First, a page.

Thimphu Tschechu 2017 - A Visual Feast

Tschechu, meaning ‘tenth day’ also corresponds to the birthday of Guru Rimpoche (Guru Padmasambhava). This festival is a...

Oct 06, 2017 18:29

Preserving Bhutan’s Music and Traditions

“Bhutan is developing at a faster pace; traditional customs are not. We need to balance these developments. We are...

Sep 28, 2017 11:28

Traditional Process of Dyeing Woollen Yarns at Risk of Dying Out

The traditional method of dyeing woollen yarns to weave Yathra in Bumthang is hardly practiced today. Yathra weaving is...

Oct 13, 2017 06:44

Bhutan’s Six Important Cultural Sites

The 6 sites are namely Buli village in Zhemgang, Ramtoe in Samtse, Ura Doshi in Bumthang, Nabji in Trongsa, Gangtey and...

Oct 27, 2017 08:37

Fined for Refusing to Participate in a Village Festival

Sherab Dema, the daughter of the-once Dropon (lead dancer), was fined Nu 100,000 in Sept 2017 for refusing to...

Oct 11, 2017 07:58

Latest

News

Govt. to Waive Royalty for Tourists Visiting Eastern Bhutan

“Tourists visiting eastern dzongkhags need not pay the daily fee of USD 65 once the proposal comes through,” he said. The government, he...

Nov 15, 2017 07:18

A Gift from His Majesty The King to the People - Drop in Petrol Prices

“The reduction of fuel prices was not passed down because of the fear in the reduction of the domestic revenue, but to honour His Majesty’s...

Nov 11, 2017 10:52

Features

Conserving the Traditional Art of Weaving

The mission of the Royal Textile Academy is to preserve and promote the traditional form of weaving.

Nov 18, 2017 10:36

The Disappearing Practice of Polyandry

The traditional practice of polyandry in Laya was born out of necessity – the remoteness of the place. Located up in the highlands, Laya...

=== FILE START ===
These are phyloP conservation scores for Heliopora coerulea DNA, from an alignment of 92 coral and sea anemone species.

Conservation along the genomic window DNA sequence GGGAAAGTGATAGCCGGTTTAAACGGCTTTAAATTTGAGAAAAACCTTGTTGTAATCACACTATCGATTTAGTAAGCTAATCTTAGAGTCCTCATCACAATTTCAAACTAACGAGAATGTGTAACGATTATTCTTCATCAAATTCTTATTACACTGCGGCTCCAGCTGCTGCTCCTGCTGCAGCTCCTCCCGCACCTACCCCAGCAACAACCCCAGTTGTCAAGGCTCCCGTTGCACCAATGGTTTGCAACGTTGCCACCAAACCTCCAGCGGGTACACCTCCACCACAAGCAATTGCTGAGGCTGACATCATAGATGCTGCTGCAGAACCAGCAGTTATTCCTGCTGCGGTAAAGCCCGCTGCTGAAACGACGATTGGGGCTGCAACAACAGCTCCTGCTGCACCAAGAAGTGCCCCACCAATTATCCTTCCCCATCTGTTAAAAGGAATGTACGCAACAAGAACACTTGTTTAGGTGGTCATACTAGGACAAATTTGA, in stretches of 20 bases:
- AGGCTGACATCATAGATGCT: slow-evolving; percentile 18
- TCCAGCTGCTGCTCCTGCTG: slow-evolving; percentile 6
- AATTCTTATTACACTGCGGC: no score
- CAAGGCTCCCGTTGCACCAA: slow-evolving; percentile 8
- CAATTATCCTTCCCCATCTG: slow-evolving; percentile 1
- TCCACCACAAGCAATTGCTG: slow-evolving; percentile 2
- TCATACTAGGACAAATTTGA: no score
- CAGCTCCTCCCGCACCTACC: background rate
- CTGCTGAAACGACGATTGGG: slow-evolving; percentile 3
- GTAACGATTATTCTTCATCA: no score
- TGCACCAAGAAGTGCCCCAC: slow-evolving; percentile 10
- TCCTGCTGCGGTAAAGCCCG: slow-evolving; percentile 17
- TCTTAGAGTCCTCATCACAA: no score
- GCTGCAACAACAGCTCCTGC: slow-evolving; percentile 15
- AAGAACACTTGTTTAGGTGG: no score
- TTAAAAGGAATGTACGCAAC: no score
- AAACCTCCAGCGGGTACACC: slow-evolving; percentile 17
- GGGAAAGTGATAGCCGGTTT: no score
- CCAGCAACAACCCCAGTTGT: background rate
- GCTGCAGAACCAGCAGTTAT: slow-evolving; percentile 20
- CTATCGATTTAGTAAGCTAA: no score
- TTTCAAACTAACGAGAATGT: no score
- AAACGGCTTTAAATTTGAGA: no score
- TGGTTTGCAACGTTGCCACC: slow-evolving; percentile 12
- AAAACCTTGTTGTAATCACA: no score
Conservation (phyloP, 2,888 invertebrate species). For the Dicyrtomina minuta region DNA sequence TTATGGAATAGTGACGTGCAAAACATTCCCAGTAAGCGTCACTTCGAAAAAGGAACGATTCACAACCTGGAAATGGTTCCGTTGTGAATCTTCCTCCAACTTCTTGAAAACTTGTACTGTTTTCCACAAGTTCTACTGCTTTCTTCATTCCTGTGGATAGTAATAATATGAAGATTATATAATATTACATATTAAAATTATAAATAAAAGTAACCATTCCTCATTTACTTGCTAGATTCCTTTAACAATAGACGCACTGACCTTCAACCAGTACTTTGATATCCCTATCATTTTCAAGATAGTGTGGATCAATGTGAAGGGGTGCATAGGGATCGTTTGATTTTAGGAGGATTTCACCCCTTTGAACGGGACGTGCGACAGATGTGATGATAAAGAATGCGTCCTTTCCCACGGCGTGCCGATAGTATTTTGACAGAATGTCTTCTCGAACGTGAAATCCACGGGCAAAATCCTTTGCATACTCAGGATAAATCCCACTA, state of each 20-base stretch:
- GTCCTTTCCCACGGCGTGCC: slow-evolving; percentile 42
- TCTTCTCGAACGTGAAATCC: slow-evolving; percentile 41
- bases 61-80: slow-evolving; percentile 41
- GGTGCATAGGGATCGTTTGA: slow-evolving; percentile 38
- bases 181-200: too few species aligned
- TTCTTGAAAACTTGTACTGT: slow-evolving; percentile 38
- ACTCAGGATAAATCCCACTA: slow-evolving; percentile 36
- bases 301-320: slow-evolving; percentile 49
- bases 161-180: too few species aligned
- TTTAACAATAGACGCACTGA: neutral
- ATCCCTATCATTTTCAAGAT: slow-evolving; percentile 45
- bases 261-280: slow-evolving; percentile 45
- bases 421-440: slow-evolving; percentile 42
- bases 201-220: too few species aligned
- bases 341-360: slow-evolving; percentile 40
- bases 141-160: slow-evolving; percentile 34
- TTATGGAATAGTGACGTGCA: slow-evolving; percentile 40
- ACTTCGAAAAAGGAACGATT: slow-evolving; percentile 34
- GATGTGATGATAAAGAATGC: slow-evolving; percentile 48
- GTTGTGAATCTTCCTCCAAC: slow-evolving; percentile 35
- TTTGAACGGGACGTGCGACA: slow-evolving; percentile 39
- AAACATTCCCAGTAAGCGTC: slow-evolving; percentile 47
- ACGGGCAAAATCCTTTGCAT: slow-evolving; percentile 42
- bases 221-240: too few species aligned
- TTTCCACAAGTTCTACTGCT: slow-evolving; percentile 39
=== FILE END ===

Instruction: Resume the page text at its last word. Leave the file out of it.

Nov 10, 2017 06:50

Sports

Chencho Gyeltshen Named Most Valuable Player

The home team fought hard against one of the best Middle Eastern teams with experienced professional players and a physically strong team.

Nov 16, 2017 05:28

Coach Pema Returns to Lead National Squad

Coach Pema has the experience of leading the boys since he first took over the squad in the match against the Maldives during the world cup...

Nov 04, 2017 17:30

Business

Bhutan to Graduate from Least Developed Countries Group by 2022

Bhutan has stable political, economic and social settings that could attract a lot of Foreign Direct Investments.

Nov 17, 2017 09:01

Applying the Concept of GNH on Social Enterprises

The essence of a social entrepreneur is what they can do and how they can balance the social and the commercial aspects of a business.

Nov 14, 2017 07:47

Travel

Professionalising Bhutanese Tour Guides

When tourists arrive in Bhutan, the first thing they see is not the pristine mountains or the serene environment. They see the guides.

Nov 11, 2017 12:24

Pray to Conceive at the Chimi Lhakhang

For couples who longed to have children, miracles were said to have happened after they have received fertility blessings at the Chimi...

Nov 08, 2017 08:44

Lifestyle

Efficacy of Traditional Bhutanese Medicine

Research carried out by a postgraduate student at the faculty of traditional medicine under Khesar Gyalpo University of Medical Sciences...

Nov 07, 2017 07:39

Popularity of Bhutan Natural's Lemongrass Oil

Bhutan Natural began to import Lemongrass oil from Bhutan in 2016. “We have since established ourselves as a reliable supplier of Bhutan...

Nov 05, 2017 10:41

Subscribe to our newsletter

Never miss out on new happenings and news stories!